Friday, November 9, 2007

creative intellectual juice

One of AdAge's most emailed stories of the day is It's not about new media, it's about new marketing. I would be curious to know the statistics of the recipients of these emails. It might be fair to guess that the majority is on the client-side; Using the article as leverage to open up the table for conversation about thinking outside the box. The box being one of the many traditional marketing tactics that are now ubiquitous in the mainstream.

Nick Brien, CEO of Universal McCann says the idea of new media is almost irrelevant. My thoughts are when clients ask for something new, they mean to say "something unique." And maybe using this lingo would provide the agency with more creative flexibility. New media = box; something unique = endless possibilities. Add in some planning to give some direction: unique to who, unique where, unique when, and more importantly: what is unique to our target?

Brien supports using media to enhance personality. I like that. It could be thought of in this way: the media department adds personality to the idea, gives it an attitude, gives it a feel, creates a context. I've never thought of personality as context before but it makes perfect sense.

A couple months ago, I posted about planning and its biggest challenge of being up to date. The AdAge article I cited said Today's planning ideas need to stand up to all forms of advertising. Ideas cannot be boxed, should not be boxed. They need to be insightfully strong which will make them inherently unique. But then they're really simple and that's the beautiful thing about the art of planning. It comes down to people and motivations. Brien adds support here: the two greatest motivators are love and fear.

Now go find yourself a thinking partner and get that creative intellectual juice a brewin. Plan on.

4 comments:

mike said...

since he is my CEO I should be nice. But an easy way to look at what Nick Brien is saying is. Its no longer just what you say that matters... but how you behave.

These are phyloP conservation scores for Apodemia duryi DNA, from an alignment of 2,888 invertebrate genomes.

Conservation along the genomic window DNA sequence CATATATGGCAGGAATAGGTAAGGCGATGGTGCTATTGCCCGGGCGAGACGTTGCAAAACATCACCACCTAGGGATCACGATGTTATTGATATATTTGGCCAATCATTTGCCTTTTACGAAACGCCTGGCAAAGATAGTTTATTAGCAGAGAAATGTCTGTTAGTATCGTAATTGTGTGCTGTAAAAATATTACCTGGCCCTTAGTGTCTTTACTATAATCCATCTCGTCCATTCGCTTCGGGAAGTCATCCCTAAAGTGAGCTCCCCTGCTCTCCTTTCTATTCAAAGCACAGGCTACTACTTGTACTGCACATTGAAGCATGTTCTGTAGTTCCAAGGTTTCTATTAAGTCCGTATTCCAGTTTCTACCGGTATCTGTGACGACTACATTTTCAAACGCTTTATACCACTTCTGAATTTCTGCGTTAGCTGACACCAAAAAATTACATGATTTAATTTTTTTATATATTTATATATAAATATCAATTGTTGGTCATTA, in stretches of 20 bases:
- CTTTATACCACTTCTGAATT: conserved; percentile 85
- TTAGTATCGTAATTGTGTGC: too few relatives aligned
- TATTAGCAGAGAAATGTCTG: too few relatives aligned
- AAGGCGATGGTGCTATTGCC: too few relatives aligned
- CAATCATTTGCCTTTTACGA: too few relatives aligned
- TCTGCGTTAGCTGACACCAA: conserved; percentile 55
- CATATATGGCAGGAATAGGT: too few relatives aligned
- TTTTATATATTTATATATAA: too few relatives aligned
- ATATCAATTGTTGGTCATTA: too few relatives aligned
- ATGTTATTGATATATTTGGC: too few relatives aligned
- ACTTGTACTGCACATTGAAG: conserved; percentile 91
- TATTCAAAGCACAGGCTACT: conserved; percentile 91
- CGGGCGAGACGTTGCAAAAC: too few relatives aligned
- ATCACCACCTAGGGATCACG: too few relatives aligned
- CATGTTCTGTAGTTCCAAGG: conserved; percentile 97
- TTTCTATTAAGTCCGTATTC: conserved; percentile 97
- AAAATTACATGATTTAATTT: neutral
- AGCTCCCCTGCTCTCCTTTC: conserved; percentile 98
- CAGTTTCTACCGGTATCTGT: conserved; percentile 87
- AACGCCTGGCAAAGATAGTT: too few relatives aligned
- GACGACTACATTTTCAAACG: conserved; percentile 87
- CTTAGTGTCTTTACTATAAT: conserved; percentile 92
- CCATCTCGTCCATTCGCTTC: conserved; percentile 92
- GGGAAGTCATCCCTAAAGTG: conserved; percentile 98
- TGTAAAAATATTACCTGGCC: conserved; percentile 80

This includes what you say and how you say it... but actions speak louder than words.
Media is now helping to show consumers how a brand wants to act. Be it openning their doors slightly like dell with their blog and ideastorm sites or nikeplus. These brands are using media to behave in a certain way. Not just say it like the old way.
Thats new marketing... brands behave like people do... its their actions we watch. That way we can distinguish which ones we like and when we want to spend time with them. Just like we do with friends

erin said...

Yay, brand friends. :)

Thanks for the note mike. I'm glad I didn't rip on Nick since he's your head bossman.

Actions do speak louder than words, and thanks to the internet, brands are a lot more transparent than they've ever been. We need to hold them accountable.

I like thinking about brands behaving like people. Plus it seems like easy lingo that a client should understand. Agency peeps should get it but the client might be harder to persuade that his big bad bold company should be on the same plane as consumers. Do you agree?

sk said...

Like your spin on personalty as context better than Brien's formulation. (media as source of personality? eh. Up to a point).. On the subject of boxes, however, think they aren't all bad. Organizational, budget and business realities can be good and helpful, especially when it comes to prioritizing ideas and projects. Actions, may indeed speak louder than words, but they can be expensive and unpredictable, which can make them very bad investments indeed. Most CMO jobs are hanging by a thread. Our jobs as planners--certainly senior ones-- isn't just to open their minds but give them confidence they are making good choices. There are often lots of cool ideas floating around, but only a couple that really makes sense for the business and brand goals.

erin said...

Scott - I agree with you because of something a marketer friend said the other day: "There's a big difference between growing and protecting what you already have."

Planning is a lot about support. I'm still trying to find a balance between "wanting to change things for innovation's sake" and "supporting the path that's been deeply carved."

The latter being what I've said is "box thinking." Budgets are definitely a hurdle to cross when pushing for innovation. I think Planners come up with a lot of smart ideas, and I'm just a little sad to see them go by the wayside because a budget is too small. I guess that's why we hold onto to our notebooks full of ideas. For the next one...with a budget to take a chance. :)